Chambers drinks provides one such opportunity: each Friday members of chambers get together in chambers for drinks. One of the pupils is prevailed upon to go around chambers during the course of Friday to collect contributions from those members of chambers who plan to attend drinks, and then to take the kitty to the off licence to buy the booze. A simple task, one might think.
But failure lurks in the strangest of places for pupils. The office of chambers drinks-wallah fell last week to one of my fellow pupils who has until now appeared to be omnicompetent - even, thanks to a mind-numbingly dull career in the City, in the mysteries of accounting - let's call him Numbers.
Well, it turns out that Numbers has a weak spot when it comes to carrying out his bar-tending duties, for Numbers is teetotal and exhibited a complete lack of familiarity with barristers' need for a few glasses of good red wine to send them on their merry way back to their families for a weekend of domestic drudgery.
Now I am guessing that, since I saw my PM contribute a tenner to the pot when Numbers came for the whip-around, that represented the "going rate", and since a dozen members of chambers turned up to drinks, he had a budget of at least 120. On the table stood 3 bottles of cheap warm sweet white wine. The bottles even had screw caps. They must have cost the best part of, oooh, a tenner between them. Which left Numbers with another 110 to play with - and being an honest soul he spent the lot.
So around the three rather sad bottles of wine was a multitude of gaudy cans of fizzy pop (not champagne) and bowls of crisps, biscuits - even those "iced midget gems". There was something of the feel of a children's party. Never had so much pop been ordered, and not only cokes but all sorts of exotic and sickly concoctions. Members of chambers were truly baffled. One of the silks, who looked particularly forlorn once the wine ran out, methodically scoured the labels of all of the fizzy drinks in the hope of finding some alcopops.
I had more bounce in my step than I had managed for the previous fortnight when I headed to the tube after drinks, with the delightfully warm glow of schadenfreude. I know that it is not noble to revel in Numbers' cock-up, and I really did feel for him, but I feel that having scored so many own goals myself it was about time my luck changed, and that I was right to enjoy the moment, as soon enough I would be putting my foot in it again.
Friday, 12 October 2007
Well, I have made it to the end of week two and can report that week 2 went a whole lot better than week 1. I am managing to keep a lid on the paranoia, thanks to the comments of fellow bloggers who inform me that many PMs take a seeming vow of silence when they are deep in preparation for trial.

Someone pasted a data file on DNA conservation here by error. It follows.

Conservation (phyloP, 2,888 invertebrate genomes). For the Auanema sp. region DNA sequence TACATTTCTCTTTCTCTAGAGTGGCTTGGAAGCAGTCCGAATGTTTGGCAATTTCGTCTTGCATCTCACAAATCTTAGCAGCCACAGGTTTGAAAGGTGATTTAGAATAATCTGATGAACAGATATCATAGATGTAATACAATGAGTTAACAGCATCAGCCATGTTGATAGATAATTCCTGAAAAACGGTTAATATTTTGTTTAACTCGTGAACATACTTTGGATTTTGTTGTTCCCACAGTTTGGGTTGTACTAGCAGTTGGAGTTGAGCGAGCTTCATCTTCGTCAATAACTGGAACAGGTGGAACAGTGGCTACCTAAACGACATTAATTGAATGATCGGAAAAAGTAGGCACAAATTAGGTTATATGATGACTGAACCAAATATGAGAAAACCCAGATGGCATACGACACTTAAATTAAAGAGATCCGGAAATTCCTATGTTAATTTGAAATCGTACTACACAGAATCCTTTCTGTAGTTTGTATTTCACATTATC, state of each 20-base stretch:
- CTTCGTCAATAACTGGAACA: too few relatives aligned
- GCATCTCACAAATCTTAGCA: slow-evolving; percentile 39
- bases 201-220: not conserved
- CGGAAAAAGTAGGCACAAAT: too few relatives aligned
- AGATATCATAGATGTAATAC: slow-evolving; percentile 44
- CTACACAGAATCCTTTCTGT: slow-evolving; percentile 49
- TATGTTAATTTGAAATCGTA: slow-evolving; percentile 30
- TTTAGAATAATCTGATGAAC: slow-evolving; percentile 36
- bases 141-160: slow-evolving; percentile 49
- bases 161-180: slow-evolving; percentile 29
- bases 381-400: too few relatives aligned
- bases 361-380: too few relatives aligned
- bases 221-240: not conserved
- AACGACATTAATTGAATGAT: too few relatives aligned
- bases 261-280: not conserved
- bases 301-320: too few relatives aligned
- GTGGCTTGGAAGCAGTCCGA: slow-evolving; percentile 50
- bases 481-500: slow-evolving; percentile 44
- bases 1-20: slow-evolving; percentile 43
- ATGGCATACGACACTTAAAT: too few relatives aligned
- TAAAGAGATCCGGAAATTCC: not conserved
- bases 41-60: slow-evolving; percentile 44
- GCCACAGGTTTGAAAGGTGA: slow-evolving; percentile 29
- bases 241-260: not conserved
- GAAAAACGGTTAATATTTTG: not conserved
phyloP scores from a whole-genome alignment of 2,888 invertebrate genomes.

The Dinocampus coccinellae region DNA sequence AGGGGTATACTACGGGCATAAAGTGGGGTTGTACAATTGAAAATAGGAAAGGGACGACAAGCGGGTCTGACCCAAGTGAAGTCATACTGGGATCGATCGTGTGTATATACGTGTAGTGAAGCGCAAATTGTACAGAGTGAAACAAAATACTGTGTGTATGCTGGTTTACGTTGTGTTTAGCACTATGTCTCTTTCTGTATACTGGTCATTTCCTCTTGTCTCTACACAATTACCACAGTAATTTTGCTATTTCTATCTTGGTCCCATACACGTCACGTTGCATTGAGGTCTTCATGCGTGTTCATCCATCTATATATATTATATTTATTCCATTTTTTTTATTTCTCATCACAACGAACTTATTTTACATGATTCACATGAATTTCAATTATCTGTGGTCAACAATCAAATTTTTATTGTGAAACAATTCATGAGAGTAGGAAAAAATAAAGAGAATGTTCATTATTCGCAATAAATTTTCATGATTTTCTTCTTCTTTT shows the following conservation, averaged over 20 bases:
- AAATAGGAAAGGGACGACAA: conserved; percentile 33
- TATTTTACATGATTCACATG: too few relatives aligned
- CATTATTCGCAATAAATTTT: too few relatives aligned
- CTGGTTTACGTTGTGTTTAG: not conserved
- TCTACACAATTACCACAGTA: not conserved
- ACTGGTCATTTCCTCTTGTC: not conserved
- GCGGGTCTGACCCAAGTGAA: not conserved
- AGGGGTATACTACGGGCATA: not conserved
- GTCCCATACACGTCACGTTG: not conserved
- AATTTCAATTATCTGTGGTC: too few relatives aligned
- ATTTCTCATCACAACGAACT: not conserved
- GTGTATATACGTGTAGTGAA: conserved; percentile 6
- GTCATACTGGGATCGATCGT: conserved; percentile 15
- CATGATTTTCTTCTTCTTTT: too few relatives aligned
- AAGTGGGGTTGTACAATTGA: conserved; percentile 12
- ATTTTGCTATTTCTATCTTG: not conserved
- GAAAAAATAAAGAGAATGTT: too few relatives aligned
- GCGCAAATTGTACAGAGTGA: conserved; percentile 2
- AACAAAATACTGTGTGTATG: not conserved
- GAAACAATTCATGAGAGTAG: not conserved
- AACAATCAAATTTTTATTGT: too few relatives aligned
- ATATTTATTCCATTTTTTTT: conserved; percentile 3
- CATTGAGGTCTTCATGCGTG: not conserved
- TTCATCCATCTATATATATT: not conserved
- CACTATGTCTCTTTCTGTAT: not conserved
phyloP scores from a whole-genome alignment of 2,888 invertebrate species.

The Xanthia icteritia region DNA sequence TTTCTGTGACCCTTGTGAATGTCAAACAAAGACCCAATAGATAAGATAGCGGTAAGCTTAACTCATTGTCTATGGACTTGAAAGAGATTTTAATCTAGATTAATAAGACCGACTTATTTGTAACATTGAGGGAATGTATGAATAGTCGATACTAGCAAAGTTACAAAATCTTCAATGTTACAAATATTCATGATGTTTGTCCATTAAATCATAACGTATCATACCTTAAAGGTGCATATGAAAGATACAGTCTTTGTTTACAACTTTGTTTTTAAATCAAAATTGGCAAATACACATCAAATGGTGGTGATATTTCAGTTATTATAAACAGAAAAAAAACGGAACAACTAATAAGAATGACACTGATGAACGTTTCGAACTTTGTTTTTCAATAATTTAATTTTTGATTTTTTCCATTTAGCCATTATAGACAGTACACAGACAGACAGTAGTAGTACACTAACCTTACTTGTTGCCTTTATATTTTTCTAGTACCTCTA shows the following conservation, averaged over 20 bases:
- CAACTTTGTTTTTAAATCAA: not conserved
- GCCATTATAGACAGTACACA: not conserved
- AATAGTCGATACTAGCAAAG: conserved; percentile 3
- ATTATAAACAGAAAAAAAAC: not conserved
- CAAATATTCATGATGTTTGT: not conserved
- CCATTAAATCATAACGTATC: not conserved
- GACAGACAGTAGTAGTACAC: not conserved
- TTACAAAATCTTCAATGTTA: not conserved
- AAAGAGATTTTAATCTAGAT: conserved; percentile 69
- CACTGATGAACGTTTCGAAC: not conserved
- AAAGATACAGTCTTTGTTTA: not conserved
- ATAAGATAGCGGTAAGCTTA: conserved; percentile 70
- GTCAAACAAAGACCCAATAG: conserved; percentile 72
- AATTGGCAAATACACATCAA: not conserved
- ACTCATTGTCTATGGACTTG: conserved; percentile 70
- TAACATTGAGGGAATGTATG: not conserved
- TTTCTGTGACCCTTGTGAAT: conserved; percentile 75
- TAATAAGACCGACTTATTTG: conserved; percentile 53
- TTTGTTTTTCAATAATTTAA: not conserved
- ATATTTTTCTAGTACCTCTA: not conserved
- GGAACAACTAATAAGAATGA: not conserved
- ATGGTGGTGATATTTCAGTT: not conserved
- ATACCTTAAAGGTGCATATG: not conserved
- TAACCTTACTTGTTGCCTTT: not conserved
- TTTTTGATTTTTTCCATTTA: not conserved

The fact that One of Her Majesty's Counsel posted on my blog to reveal that his own PM had managed months of near-mute supervision has cheered me up immeasurably - in fact, being of an optimistic (and admittedly often delusional) bent, I am managing to convince myself that rather than demonstrating some kind of animus towards me, the positively Bodleian hush maintained by PM is an indication of his accepting me as a brother in cerebral toil - no need for pleasantries or plattitudes, for we two have scores of lever arch files of papers to get through, skeleton arguments to finalise, and indeed in the case of one of us, bundles to check.
And on the basis of the precedent set by HH Myerson's PM, I look forward to popping open a couple of coldies and discussing footie and girls once the trial is out of the way and the chambers cat returns with PM's tongue.
Now although I am touched by the concern voiced by some of you that I may be taking my dignity a little too seriously - and I am quietly impressed that you were much too polite to say that I sound as if I am still a pompous a**e despite the lessons meted out to me - I think that my ramblings on the subject of the dignity of the pupil have perhaps been misunderstood. My point is perhaps a nobler one than some of you have given me credit for.
For the avoidance of doubt, as the pleadings tend to say, I don't consider that making coffee is beneath me. I like to think that, far from being a reluctant barista, I have risen to the occasion and have refined my coffee making skills over the past fortnight immeasurably. In fact, I am tempted to fox PM with Starbucks speak next time I offer to make him one: "I am just going for a refill, PM - can I interest you in a tall skinny double shot choccamochaccino?"